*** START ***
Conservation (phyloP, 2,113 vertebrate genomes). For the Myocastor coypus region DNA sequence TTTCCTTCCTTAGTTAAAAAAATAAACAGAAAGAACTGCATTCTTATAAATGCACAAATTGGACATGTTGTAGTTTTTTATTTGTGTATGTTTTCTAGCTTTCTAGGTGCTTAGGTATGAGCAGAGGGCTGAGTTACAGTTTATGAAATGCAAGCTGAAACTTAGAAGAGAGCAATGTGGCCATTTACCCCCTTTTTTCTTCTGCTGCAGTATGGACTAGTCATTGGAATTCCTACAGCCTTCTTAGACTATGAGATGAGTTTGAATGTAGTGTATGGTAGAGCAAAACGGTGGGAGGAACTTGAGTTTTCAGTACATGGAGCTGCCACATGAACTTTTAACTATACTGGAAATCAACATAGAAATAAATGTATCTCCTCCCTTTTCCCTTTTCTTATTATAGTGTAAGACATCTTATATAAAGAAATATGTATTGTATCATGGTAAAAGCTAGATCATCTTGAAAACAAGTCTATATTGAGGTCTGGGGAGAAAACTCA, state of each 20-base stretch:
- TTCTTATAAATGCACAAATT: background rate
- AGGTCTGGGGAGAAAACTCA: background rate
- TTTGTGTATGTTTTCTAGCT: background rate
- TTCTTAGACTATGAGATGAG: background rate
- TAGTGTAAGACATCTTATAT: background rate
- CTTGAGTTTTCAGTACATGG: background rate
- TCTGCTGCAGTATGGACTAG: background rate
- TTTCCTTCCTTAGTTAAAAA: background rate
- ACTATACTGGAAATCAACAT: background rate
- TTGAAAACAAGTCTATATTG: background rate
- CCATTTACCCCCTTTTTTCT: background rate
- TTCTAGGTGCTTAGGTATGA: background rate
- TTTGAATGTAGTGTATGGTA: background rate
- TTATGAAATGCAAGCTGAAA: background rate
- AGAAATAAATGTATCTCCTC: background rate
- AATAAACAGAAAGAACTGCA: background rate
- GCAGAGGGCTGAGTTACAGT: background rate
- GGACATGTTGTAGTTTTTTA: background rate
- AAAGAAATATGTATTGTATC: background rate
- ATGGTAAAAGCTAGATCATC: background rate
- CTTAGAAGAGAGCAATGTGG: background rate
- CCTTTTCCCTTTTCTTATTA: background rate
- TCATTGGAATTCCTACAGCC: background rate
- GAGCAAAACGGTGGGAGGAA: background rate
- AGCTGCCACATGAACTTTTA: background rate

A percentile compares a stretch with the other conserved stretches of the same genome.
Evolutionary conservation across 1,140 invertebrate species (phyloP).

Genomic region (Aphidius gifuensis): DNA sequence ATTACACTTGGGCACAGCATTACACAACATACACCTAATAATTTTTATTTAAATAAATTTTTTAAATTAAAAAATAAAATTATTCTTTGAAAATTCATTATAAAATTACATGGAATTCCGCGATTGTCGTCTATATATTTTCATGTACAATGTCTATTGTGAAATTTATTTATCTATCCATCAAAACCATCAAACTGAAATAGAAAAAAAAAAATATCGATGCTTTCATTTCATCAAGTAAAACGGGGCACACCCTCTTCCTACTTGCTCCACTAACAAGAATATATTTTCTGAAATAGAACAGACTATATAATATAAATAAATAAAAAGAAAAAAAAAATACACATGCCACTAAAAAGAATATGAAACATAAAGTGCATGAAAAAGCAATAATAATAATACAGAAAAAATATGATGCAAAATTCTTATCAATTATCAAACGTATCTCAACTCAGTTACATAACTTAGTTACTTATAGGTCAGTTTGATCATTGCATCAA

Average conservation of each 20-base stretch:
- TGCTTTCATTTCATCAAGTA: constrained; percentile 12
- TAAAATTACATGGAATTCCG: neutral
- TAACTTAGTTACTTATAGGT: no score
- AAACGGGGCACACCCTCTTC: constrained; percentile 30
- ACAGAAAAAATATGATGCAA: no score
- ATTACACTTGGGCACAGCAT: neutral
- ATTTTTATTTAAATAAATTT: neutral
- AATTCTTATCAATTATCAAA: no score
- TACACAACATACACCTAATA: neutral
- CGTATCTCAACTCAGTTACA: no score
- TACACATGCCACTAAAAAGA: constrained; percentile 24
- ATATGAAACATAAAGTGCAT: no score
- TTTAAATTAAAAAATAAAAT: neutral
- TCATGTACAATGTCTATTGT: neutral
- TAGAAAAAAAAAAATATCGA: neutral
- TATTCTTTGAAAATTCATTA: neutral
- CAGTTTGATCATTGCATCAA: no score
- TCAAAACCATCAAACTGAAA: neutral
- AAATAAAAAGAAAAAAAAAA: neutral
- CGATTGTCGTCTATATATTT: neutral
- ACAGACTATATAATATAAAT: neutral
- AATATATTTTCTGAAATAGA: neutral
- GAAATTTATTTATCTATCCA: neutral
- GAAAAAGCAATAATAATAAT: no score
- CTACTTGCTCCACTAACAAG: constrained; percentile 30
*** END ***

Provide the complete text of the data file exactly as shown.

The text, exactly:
Conservation (phyloP, 2,113 vertebrate genomes). For the Myocastor coypus region DNA sequence TTTCCTTCCTTAGTTAAAAAAATAAACAGAAAGAACTGCATTCTTATAAATGCACAAATTGGACATGTTGTAGTTTTTTATTTGTGTATGTTTTCTAGCTTTCTAGGTGCTTAGGTATGAGCAGAGGGCTGAGTTACAGTTTATGAAATGCAAGCTGAAACTTAGAAGAGAGCAATGTGGCCATTTACCCCCTTTTTTCTTCTGCTGCAGTATGGACTAGTCATTGGAATTCCTACAGCCTTCTTAGACTATGAGATGAGTTTGAATGTAGTGTATGGTAGAGCAAAACGGTGGGAGGAACTTGAGTTTTCAGTACATGGAGCTGCCACATGAACTTTTAACTATACTGGAAATCAACATAGAAATAAATGTATCTCCTCCCTTTTCCCTTTTCTTATTATAGTGTAAGACATCTTATATAAAGAAATATGTATTGTATCATGGTAAAAGCTAGATCATCTTGAAAACAAGTCTATATTGAGGTCTGGGGAGAAAACTCA, state of each 20-base stretch:
- TTCTTATAAATGCACAAATT: background rate
- AGGTCTGGGGAGAAAACTCA: background rate
- TTTGTGTATGTTTTCTAGCT: background rate
- TTCTTAGACTATGAGATGAG: background rate
- TAGTGTAAGACATCTTATAT: background rate
- CTTGAGTTTTCAGTACATGG: background rate
- TCTGCTGCAGTATGGACTAG: background rate
- TTTCCTTCCTTAGTTAAAAA: background rate
- ACTATACTGGAAATCAACAT: background rate
- TTGAAAACAAGTCTATATTG: background rate
- CCATTTACCCCCTTTTTTCT: background rate
- TTCTAGGTGCTTAGGTATGA: background rate
- TTTGAATGTAGTGTATGGTA: background rate
- TTATGAAATGCAAGCTGAAA: background rate
- AGAAATAAATGTATCTCCTC: background rate
- AATAAACAGAAAGAACTGCA: background rate
- GCAGAGGGCTGAGTTACAGT: background rate
- GGACATGTTGTAGTTTTTTA: background rate
- AAAGAAATATGTATTGTATC: background rate
- ATGGTAAAAGCTAGATCATC: background rate
- CTTAGAAGAGAGCAATGTGG: background rate
- CCTTTTCCCTTTTCTTATTA: background rate
- TCATTGGAATTCCTACAGCC: background rate
- GAGCAAAACGGTGGGAGGAA: background rate
- AGCTGCCACATGAACTTTTA: background rate

A percentile compares a stretch with the other conserved stretches of the same genome.
Evolutionary conservation across 1,140 invertebrate species (phyloP).

Genomic region (Aphidius gifuensis): DNA sequence ATTACACTTGGGCACAGCATTACACAACATACACCTAATAATTTTTATTTAAATAAATTTTTTAAATTAAAAAATAAAATTATTCTTTGAAAATTCATTATAAAATTACATGGAATTCCGCGATTGTCGTCTATATATTTTCATGTACAATGTCTATTGTGAAATTTATTTATCTATCCATCAAAACCATCAAACTGAAATAGAAAAAAAAAAATATCGATGCTTTCATTTCATCAAGTAAAACGGGGCACACCCTCTTCCTACTTGCTCCACTAACAAGAATATATTTTCTGAAATAGAACAGACTATATAATATAAATAAATAAAAAGAAAAAAAAAATACACATGCCACTAAAAAGAATATGAAACATAAAGTGCATGAAAAAGCAATAATAATAATACAGAAAAAATATGATGCAAAATTCTTATCAATTATCAAACGTATCTCAACTCAGTTACATAACTTAGTTACTTATAGGTCAGTTTGATCATTGCATCAA

Average conservation of each 20-base stretch:
- TGCTTTCATTTCATCAAGTA: constrained; percentile 12
- TAAAATTACATGGAATTCCG: neutral
- TAACTTAGTTACTTATAGGT: no score
- AAACGGGGCACACCCTCTTC: constrained; percentile 30
- ACAGAAAAAATATGATGCAA: no score
- ATTACACTTGGGCACAGCAT: neutral
- ATTTTTATTTAAATAAATTT: neutral
- AATTCTTATCAATTATCAAA: no score
- TACACAACATACACCTAATA: neutral
- CGTATCTCAACTCAGTTACA: no score
- TACACATGCCACTAAAAAGA: constrained; percentile 24
- ATATGAAACATAAAGTGCAT: no score
- TTTAAATTAAAAAATAAAAT: neutral
- TCATGTACAATGTCTATTGT: neutral
- TAGAAAAAAAAAAATATCGA: neutral
- TATTCTTTGAAAATTCATTA: neutral
- CAGTTTGATCATTGCATCAA: no score
- TCAAAACCATCAAACTGAAA: neutral
- AAATAAAAAGAAAAAAAAAA: neutral
- CGATTGTCGTCTATATATTT: neutral
- ACAGACTATATAATATAAAT: neutral
- AATATATTTTCTGAAATAGA: neutral
- GAAATTTATTTATCTATCCA: neutral
- GAAAAAGCAATAATAATAAT: no score
- CTACTTGCTCCACTAACAAG: constrained; percentile 30